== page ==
SPRINGFIELD, IL. (ECWd) -
On October 7, 2016, the 3rd Illinois Appellate Court overturned the Illinois Commerce Commission's decision that Clean Line Energy Partners was a public utility, and remanded it back for further proceedings.
Some facts from the case:
- Rock Island admitted that the wind generators used in its energy and financial simulation models are based on predictions and do not yet exist.
- Currently, Rock Island does not have any transmission customers; the only way it could serve a customer is by building the project.
- Rock Island does not have a process to recover its costs from ratepayers and therefore must sell capacity through negotiated contracts.
- Michael Skelly, the president of Rock Island and Clean Line, testified that on the date the application was filed, Rock Island did not own, control, operate, or manage any transmission plants, equipment, or property in Illinois. He also stated that as of the date of his testimony, Rock Island still did not own property in Illinois.
- Rock Island project is not currently included in the PJM regional transmission plan because none of the project’s capacity has been contracted and no potential generators have obtained rights to buy service on the line.
- Commission staff economist, Richard Zuraski, noted that a competitive electricity market already exists in Illinois and stated in his report that the proposed project was unnecessary.
- Staff concluded that Rock Island “is asking the Commission to *** grant it a CPCN so it looks like a ‘public utility’ for purposes of condemning private property to build its line, while at the same time it plans to offer only a token percentage of that line’s capacity for ‘public use.’ ”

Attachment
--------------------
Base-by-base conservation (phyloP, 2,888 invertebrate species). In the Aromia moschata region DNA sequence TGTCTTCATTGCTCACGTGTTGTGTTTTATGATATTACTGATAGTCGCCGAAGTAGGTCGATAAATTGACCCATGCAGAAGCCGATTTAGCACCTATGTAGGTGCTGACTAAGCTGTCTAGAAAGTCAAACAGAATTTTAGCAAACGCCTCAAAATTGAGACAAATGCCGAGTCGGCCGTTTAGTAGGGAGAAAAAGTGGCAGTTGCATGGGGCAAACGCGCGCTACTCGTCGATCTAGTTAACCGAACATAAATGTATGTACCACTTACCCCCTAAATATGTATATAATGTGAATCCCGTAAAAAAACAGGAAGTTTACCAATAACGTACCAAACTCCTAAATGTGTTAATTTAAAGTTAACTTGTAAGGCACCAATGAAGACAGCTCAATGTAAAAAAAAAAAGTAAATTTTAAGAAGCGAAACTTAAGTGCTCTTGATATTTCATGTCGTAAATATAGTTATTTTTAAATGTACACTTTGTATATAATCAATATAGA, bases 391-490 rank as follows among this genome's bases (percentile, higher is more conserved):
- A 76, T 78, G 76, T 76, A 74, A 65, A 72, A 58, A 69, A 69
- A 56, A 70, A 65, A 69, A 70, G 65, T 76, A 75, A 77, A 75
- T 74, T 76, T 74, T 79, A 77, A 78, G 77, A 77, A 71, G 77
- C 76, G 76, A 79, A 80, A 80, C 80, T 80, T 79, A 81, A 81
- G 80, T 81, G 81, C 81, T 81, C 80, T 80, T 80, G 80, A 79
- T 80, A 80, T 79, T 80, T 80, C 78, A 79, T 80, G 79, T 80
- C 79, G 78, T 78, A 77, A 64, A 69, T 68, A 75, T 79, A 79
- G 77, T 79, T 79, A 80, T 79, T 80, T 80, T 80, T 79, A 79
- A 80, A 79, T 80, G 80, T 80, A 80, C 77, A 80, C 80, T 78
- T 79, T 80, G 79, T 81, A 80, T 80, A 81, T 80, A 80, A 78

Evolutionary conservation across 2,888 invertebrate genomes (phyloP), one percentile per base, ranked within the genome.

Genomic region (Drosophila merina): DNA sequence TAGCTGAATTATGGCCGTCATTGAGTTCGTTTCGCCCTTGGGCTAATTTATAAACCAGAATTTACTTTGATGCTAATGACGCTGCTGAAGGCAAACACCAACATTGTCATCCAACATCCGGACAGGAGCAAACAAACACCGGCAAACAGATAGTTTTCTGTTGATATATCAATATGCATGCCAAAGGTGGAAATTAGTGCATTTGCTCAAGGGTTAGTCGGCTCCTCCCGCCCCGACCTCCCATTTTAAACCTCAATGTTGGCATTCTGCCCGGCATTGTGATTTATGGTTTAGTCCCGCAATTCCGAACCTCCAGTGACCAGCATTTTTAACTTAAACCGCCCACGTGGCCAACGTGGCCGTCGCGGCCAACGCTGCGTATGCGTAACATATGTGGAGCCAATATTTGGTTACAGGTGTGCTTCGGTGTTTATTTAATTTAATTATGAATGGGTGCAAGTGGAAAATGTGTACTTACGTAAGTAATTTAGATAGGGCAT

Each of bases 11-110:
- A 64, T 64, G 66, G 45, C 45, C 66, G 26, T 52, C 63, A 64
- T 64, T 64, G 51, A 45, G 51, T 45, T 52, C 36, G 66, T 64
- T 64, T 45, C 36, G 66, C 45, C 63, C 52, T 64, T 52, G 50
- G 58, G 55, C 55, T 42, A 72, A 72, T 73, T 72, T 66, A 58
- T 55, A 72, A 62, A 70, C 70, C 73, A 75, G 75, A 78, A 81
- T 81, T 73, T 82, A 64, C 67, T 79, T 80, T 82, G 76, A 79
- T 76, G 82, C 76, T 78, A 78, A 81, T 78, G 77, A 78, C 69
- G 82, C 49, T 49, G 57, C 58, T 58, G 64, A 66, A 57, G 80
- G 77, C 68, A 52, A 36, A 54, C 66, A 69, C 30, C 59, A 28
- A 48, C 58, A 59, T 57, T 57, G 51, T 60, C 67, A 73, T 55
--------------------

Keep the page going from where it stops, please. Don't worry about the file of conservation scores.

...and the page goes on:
The Commission's decision was challenge on the grounds that:
- the findings of the Commission are not supported by substantial evidence,
- the Commission lacked jurisdiction to enter the order or decision,
- the order or decision is in violation of the state or federal constitution or laws, or
- the proceedings violated the appellant’s constitutional rights.
The Court determined (starting on page 8 of the decision) that Rock Island failed to meet both prongs of satisfying the definition of "public utility", it owned no property in the State of Illinois, and under the circumstances presented Rock Island did not present a "public use" for sales of its product.
The Court concluded Rock Island was not a public utility, the Commerce Commission lacked authority to issue the certificate of public convenience and necessity to Rock Island, and reversed the Commissions finding directing it enter an order consistent with the Court's decision.
Download decision (here), or read it below:
[gview file="http://www.illinoiscourts.gov/Opinions/AppellateCourt/2016/3rdDistrict/3150099.pdf" save="1"]
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